Today, the Seneca Nation is making a bid to take ownership of the dam. It's created an energy company from scratch. And it's investing heavily in its bet to beat out the company that currently runs the dam in the federal dam relicensing process. As the Innovation Trail's Daniel Robison reports, tens of millions of dollars are at stake.
The Senecas claim that the Kinzua Dam in Pennsylvania was illegally built on their territory in the early 1960s, when the tribe was forced from thousands of acres of land near the Allegheny Forest.
“Homes were burnt down so [Senecas] couldn’t return. Bodies were dug up," said Dave Kimmelberg, a Seneca who is heading up the Nation's energy efforts. "It was really a pretty horrific time period for the Seneca Nation."
The fight over the land was so intense that it ultimately reached the desk of President John F. Kennedy. He sided against the Senecas, who lacked political and economic influence, according to Kimmelberg.
"Frankly we just got run right over,” he said.
Johnny Cash even wrote a song about the incident.
During that traumatic time, Basil Williams, Kimmelberg's uncle, was president of the Nation and now Kimmelberg is leading the charge to win control of Kinzua.
The dam generates up to 450 megawatts of electricity every year for the Pittsburg area. It's currently administered by First Energy, but the Senecas have created their own company, Seneca Energy, and are investing heavily in their claim to operate the highly profitable facility.
“It would be a first step in really righting some serious past wrongs,” Kimmelberg said.
Bureaucratic battle looms
Ohio-based First Energy's 50-year contract to operate the dam expires in November of 2015. Seeing an opportunity, Seneca Energy is throwing its hat in the ring for the new license.
But First Energy isn’t going down without a fight.
“When you look at all the facts, we believe that makes a very strong case as to why we should continue to have the operating license for this facility,” says Mark Durbin of First Energy.
The Fortune 500 company has run the dam since its ribbon cutting in 1965. And while exact figures aren’t public, Durbin admits the corporation has generated hundreds of millions of dollars running the dam.
Operating the facility is complicated, and according to Durbin, First Energy has a near spotless track record in doing it.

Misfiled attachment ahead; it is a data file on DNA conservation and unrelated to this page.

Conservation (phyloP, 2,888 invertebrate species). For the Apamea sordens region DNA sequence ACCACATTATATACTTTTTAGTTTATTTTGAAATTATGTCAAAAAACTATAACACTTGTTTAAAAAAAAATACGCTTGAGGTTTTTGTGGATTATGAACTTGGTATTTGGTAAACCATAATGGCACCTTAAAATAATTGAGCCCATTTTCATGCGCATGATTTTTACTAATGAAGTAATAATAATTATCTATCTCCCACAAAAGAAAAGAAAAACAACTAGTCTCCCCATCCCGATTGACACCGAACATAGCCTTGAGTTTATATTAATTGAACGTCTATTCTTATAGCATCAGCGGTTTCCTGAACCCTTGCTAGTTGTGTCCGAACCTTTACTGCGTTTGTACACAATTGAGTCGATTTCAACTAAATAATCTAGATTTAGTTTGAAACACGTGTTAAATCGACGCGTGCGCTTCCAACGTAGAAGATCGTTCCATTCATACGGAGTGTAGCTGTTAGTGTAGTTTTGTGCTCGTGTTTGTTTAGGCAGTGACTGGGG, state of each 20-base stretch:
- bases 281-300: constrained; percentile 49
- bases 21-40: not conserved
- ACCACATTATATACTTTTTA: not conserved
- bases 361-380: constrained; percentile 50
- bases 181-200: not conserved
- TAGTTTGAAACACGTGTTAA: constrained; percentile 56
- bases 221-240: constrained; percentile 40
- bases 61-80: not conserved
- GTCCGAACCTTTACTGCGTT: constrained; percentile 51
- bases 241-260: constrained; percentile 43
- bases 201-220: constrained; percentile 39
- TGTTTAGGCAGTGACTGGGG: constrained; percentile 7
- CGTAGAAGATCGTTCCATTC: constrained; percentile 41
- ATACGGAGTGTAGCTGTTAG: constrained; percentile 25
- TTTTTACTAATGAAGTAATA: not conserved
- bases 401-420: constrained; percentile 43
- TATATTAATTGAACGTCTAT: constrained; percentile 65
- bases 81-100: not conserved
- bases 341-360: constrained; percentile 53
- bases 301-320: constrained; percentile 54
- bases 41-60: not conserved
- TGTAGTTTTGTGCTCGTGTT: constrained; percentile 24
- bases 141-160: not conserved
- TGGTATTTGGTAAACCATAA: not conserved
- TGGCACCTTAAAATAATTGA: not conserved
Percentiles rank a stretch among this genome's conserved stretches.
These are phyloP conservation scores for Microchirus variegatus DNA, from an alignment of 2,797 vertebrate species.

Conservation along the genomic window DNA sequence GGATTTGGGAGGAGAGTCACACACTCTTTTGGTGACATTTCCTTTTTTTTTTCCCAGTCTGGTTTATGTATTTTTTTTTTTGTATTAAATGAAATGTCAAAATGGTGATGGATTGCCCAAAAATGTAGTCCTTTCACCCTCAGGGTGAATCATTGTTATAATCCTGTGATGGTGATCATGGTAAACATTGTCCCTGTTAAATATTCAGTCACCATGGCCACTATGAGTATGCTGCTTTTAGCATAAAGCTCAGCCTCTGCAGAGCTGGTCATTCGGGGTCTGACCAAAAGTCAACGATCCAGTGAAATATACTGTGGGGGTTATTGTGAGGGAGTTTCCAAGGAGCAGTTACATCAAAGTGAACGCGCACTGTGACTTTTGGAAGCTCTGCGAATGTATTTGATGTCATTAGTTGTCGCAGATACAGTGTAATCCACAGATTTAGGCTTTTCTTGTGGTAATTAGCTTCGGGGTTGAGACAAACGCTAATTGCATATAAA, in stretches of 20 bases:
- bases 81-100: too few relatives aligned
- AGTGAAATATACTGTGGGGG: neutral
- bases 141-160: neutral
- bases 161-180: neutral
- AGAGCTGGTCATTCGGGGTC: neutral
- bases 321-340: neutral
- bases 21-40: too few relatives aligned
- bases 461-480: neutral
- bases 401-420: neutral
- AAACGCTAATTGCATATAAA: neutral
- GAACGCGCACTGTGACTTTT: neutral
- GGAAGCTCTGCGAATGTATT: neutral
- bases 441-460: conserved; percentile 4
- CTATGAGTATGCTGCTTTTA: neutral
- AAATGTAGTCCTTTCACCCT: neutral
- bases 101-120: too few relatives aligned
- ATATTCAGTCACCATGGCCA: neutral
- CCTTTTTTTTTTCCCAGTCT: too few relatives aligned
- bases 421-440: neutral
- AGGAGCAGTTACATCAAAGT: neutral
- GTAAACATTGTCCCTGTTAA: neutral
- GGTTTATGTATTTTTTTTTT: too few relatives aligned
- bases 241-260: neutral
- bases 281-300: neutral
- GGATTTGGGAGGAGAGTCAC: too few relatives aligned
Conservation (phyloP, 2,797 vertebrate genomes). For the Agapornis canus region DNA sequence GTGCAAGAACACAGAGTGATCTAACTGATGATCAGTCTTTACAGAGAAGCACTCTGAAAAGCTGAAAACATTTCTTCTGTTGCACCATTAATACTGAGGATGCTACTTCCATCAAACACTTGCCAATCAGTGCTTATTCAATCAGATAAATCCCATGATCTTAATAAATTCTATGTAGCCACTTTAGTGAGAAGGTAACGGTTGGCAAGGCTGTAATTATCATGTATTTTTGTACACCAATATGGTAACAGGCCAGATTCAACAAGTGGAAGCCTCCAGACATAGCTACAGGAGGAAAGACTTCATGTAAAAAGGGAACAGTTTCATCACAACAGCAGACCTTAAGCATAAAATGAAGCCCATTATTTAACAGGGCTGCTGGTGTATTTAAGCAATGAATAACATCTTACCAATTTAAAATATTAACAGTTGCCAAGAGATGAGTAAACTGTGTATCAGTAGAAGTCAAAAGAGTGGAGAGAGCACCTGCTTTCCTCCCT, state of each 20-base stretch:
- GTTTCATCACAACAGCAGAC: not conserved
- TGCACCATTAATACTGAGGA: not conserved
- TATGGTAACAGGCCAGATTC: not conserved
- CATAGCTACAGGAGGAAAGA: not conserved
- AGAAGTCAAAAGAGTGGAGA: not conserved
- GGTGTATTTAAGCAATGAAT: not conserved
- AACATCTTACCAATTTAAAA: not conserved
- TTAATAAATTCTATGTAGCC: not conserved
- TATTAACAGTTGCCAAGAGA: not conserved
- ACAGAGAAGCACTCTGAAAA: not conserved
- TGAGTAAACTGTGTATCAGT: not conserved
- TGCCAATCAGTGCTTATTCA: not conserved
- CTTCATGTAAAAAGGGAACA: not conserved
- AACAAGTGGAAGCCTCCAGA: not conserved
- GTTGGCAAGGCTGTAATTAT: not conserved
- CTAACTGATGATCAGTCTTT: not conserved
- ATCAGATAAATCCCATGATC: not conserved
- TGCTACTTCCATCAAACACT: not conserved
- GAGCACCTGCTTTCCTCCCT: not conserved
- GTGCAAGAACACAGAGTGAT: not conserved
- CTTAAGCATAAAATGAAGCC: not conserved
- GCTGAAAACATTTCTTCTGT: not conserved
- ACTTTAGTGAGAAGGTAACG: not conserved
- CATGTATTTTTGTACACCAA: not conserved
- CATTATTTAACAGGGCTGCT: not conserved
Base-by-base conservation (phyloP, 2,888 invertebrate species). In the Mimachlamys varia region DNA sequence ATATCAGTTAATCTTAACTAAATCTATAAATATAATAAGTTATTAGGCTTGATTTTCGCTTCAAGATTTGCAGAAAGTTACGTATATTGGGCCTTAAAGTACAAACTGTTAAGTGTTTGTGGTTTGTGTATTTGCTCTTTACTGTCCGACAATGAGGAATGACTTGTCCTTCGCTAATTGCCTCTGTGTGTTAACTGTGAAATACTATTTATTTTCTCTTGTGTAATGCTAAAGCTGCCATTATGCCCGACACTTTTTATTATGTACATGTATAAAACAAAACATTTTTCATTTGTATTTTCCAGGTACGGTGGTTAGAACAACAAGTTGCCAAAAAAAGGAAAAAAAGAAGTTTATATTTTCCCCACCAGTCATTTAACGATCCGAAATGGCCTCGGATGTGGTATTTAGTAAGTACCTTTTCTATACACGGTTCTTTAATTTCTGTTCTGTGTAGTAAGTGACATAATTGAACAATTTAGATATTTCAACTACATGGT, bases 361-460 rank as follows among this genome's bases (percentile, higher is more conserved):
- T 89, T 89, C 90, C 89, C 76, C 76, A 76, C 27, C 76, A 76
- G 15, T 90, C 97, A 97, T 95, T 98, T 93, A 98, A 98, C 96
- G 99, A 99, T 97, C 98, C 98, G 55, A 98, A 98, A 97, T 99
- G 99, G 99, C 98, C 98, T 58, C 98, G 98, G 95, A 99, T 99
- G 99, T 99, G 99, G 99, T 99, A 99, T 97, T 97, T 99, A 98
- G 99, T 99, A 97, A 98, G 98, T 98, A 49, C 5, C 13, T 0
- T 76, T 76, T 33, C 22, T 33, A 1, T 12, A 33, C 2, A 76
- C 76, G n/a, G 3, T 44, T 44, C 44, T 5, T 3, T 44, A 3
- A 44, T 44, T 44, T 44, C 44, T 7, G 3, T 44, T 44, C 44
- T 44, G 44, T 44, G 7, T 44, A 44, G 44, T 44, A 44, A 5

The rules of relicensing also favor them.
“If there are what they call 'insignificant differences' between the competing applications, the existing licensee historically has received that new license. They call this the ‘incumbent preference',” Durbin said.
Leaving little to chance
The Senecas have their own sort of incumbency. Kimmelberg admits that some could see the Nation's bid for the dam as an attempt at reparations but he said it's impossible to ignore the historical context surrounding control of the dam.
“If there’s one group you can count on to stay in the area and that’s committed to the area and committed to economic development, it’s the Senecas," he said. "We were the first here and we’re probably going to be the last out."
Both companies are leaving little to chance. Through an army of lawyers they will lobby the federal Kinzua Dam Re-licensing Commission and the Senecas have just four short years to try to build credibility by hiring expertise for their upstart company.
Perhaps their biggest obstacle is the fact that the company has no experience operating dams or any other large energy project, but Kimmelberg said that won't stop the tribe.
“We didn’t have any experience running casinos, either, when we first got into it," Kimmelberg said, "but we run close to a billion dollar a year, top-line casino business these days."
To set itself apart from First Energy, Seneca Energy has promised to reinvest profits from the dam into the Nation’s economic development. Kimmelberg said that’s part of a long-term effort to transition the Senecas away from cigarettes and gambling.